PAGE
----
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We Got To Play Baseball' a solid hit

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Collection offers 60 stories from behind baseball's scenes

Of all the major American professional sports, perhaps none carries as much reverence and respect for its own history as baseball. It is a game built generationally, each era constructed on the foundation of the one that came before it.

It is also a game that comes to life not just through its numbers, but through its stories. That's what makes a book like 'We Got To Play Baseball' (Strategic Book Publishing, $15.95) such an engaging read.

The book, co-authored by Ocean Palmer and former major league pitcher Gregg Olson, offers 60 stories of the game from the men who were there. Olson offers plenty of his own stories, but there are also anecdotes from players and managers from across the spectrum. You've got guys who had the proverbial cup of coffee just a brief time in the majors as well as players who had lengthy careers and even a few Hall of Famers. The end result is a wealth of wonderful, fun stories from men whose respective times in the bigs ran the gamut.

A lot of these stories focus on moments that happened on the field. For instance, former Kansas City Royals third baseman and Hall of Famer George Brett relates the story of the legendary Pine Tar Game in his own words. It's a wonderful piece of baseball history related by the man who was at its center. On the other side of the coin, there's a great story from Rex Hudler (one of several from the journeyman) about being on the field for the game in which Cal Ripken broke Lou Gehrig's consecutive games played record.

However, the highlights of the book tend to be more about the camaraderie off the field. Pranks and hijinks tend to be at the center of a lot of these tales. These are men who play a child's game for a living; it would stand to reason that they would derive pleasure from certain childlike behaviors. One of the first stories in the book is called 'Mr. Jello.' It's the tale of an elaborate prank played on Seattle Mariners manager Rene Lachemann over the course of the 1982 season. Three of the primary culprits Larry Andersen, Joe Simpson, Tracy Ringolsby each offer their perspective on the wonderfully over-the-top prank that wound up becoming a major bonding force for the team.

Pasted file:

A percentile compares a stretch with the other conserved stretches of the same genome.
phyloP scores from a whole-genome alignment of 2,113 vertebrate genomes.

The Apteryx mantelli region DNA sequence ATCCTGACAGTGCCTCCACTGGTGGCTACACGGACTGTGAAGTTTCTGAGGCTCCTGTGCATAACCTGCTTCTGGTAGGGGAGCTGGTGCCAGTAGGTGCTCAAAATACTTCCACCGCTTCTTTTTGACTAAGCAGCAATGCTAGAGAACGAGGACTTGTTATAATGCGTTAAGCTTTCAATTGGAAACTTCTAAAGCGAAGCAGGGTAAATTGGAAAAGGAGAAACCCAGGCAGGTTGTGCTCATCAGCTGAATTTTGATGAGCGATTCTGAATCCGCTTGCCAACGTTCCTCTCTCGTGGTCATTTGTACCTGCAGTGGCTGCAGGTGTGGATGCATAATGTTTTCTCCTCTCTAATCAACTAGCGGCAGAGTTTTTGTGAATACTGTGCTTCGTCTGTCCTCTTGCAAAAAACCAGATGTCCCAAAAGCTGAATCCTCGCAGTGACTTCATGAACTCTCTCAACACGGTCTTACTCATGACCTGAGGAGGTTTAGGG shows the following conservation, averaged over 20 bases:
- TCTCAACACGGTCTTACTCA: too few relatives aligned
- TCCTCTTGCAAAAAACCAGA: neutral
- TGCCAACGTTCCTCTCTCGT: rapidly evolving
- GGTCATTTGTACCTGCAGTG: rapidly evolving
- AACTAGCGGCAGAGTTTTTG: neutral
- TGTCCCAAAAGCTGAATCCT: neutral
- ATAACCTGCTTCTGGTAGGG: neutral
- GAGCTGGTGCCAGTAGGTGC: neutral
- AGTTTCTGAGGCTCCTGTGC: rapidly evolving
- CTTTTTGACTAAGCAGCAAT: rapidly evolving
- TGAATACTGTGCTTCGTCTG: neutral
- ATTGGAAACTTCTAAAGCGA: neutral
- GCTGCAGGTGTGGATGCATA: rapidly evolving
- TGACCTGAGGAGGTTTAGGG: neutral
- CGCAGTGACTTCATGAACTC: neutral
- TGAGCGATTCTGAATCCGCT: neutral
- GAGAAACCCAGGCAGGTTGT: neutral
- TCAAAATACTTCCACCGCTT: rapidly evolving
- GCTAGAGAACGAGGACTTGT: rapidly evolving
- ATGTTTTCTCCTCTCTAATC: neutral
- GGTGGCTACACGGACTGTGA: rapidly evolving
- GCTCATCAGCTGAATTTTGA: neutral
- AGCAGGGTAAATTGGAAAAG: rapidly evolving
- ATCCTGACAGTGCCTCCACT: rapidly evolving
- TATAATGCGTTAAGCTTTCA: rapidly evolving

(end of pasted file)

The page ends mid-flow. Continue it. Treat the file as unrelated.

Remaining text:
Other goofy stories involve tales of legendary hotfeet (I'm frankly unsure of what the plural of 'hotfoot' is, but I took a swing) and water fights. While there are stories from a wide array of players, guys like Jim Abbott, Doug DeCinces, Goose Gossage and co-author Olson offer multiple tales.

The majority of these anecdotes span a timeframe from the early 1970s through the mid-1990s. In a way, this was sort of a Golden Era for these kinds of stories it was a time when player compensation was growing, but had not yet become the economic monolith that it is today. It was also a time before the 24/7 sports media machine had sapped the color out of the game. It was a time when baseball players were still allowed to be colorful characters as opposed to spouters of bland platitudes and clichs.

'We Got To Play Baseball' is a great book for any baseball fan especially fans with an appreciation for the game's history. While a few of the stories could be considered clunkers, for the most part there's a lot of fun to be had here; it's the kind of peek behind the curtain that you don't see enough of these days.

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